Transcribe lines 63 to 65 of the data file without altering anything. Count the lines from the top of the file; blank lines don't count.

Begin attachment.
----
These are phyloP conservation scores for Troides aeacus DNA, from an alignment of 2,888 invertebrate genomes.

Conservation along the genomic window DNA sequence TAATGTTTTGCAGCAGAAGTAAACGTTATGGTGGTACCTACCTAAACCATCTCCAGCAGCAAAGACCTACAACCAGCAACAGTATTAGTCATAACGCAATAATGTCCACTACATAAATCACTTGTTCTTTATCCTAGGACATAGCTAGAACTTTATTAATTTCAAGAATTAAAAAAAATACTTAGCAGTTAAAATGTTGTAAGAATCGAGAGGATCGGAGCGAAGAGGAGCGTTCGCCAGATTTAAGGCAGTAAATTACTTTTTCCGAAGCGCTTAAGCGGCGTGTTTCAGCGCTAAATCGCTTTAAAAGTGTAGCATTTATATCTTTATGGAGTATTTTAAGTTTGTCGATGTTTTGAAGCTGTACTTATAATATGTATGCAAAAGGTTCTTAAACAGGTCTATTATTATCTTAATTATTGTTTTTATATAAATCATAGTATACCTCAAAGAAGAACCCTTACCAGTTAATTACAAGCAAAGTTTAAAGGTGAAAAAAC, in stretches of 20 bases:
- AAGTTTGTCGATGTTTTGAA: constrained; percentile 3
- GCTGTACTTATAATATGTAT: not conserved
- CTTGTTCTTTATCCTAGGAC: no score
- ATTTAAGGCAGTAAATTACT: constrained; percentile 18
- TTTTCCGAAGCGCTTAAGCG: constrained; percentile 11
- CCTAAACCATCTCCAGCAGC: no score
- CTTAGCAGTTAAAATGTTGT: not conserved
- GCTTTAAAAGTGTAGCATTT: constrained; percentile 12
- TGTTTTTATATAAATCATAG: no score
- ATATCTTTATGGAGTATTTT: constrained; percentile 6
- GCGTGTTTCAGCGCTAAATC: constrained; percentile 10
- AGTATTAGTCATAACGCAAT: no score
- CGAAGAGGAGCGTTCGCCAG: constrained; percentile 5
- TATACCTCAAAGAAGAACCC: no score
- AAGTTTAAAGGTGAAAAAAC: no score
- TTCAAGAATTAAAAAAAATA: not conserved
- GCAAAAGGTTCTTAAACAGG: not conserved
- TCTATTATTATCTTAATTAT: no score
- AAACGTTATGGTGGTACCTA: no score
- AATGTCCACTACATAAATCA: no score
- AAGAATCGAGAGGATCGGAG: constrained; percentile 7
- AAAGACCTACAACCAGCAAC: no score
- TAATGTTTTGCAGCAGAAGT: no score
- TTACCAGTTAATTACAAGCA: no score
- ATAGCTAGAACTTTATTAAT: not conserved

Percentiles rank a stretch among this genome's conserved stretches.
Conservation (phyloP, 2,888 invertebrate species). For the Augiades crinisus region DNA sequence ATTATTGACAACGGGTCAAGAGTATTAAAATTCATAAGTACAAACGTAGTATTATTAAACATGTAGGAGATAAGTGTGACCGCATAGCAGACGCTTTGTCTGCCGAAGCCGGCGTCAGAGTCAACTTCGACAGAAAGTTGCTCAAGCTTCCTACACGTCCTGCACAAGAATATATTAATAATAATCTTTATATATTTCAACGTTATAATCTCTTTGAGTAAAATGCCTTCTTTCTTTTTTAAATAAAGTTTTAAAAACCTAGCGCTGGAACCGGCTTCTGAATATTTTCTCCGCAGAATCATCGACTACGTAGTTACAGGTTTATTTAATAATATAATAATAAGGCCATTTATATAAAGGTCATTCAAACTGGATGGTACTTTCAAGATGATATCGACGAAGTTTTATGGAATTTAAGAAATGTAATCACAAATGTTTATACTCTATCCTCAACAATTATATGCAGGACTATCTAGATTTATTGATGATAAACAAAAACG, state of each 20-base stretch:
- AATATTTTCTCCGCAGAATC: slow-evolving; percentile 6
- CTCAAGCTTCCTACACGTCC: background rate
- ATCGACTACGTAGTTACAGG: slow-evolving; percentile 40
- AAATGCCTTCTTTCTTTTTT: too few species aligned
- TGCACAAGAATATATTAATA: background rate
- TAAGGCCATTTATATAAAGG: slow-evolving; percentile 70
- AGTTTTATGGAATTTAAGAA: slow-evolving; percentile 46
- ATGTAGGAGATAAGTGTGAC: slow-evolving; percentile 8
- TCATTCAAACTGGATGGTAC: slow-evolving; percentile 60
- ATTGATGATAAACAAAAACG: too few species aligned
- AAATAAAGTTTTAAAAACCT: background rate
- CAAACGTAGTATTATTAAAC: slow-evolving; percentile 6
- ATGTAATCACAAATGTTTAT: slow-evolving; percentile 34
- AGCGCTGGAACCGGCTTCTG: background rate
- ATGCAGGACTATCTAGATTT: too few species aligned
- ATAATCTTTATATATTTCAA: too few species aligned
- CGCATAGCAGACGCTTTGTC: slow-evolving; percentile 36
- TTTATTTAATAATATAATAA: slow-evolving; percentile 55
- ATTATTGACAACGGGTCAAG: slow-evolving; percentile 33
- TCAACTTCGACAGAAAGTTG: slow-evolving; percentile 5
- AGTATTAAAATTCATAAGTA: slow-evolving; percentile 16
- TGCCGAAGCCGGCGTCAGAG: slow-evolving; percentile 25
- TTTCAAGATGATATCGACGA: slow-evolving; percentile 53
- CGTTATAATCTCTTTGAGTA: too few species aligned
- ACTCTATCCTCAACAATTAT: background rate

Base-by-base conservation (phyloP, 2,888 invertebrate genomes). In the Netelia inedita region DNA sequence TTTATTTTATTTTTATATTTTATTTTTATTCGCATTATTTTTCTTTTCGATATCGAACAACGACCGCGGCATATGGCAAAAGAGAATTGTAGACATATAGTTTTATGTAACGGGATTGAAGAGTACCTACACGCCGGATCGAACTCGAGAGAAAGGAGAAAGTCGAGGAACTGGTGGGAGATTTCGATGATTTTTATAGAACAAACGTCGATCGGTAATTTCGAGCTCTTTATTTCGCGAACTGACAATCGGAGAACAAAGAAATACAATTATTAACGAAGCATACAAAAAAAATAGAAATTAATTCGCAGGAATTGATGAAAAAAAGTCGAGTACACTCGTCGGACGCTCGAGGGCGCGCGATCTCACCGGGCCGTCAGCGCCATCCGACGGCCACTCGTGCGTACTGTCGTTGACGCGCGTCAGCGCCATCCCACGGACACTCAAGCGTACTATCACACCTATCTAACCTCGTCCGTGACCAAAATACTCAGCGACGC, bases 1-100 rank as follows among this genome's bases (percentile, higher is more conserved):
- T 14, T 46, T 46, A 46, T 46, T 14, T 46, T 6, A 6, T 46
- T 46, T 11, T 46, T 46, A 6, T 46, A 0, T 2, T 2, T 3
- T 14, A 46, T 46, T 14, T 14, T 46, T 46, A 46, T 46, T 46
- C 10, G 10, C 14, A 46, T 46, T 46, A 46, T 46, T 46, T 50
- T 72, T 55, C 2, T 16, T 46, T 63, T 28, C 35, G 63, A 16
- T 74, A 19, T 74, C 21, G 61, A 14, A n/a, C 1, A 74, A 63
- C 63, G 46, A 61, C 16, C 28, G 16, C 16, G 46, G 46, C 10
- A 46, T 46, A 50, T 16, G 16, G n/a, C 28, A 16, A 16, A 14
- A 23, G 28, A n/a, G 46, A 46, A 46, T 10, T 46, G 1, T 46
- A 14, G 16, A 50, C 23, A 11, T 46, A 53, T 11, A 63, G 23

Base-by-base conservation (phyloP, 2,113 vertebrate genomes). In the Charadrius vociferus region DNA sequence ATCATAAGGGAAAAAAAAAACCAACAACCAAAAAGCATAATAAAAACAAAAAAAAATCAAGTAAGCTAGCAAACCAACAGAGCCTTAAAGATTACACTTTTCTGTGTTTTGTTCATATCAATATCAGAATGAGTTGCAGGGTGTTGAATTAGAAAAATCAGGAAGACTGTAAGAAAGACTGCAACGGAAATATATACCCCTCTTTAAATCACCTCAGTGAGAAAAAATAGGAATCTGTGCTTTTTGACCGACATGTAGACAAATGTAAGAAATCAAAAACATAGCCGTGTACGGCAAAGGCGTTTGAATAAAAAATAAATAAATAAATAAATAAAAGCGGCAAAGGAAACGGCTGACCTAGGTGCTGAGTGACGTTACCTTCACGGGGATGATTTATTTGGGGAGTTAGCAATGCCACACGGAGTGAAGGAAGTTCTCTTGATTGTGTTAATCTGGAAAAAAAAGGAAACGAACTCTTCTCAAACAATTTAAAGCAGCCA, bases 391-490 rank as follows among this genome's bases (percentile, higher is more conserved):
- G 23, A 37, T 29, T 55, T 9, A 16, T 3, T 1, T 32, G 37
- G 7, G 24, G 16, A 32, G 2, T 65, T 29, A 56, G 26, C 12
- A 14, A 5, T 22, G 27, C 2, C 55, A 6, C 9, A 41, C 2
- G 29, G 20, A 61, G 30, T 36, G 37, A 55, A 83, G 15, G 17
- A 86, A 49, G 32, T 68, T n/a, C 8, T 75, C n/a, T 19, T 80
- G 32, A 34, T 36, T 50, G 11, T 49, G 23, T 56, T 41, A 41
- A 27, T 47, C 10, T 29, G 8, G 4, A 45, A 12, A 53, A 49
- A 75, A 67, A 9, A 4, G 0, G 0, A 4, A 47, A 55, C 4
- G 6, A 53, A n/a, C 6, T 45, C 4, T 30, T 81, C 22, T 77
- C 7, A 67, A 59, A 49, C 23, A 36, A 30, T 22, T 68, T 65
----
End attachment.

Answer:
- A 46, T 46, A 50, T 16, G 16, G n/a, C 28, A 16, A 16, A 14
- A 23, G 28, A n/a, G 46, A 46, A 46, T 10, T 46, G 1, T 46
- A 14, G 16, A 50, C 23, A 11, T 46, A 53, T 11, A 63, G 23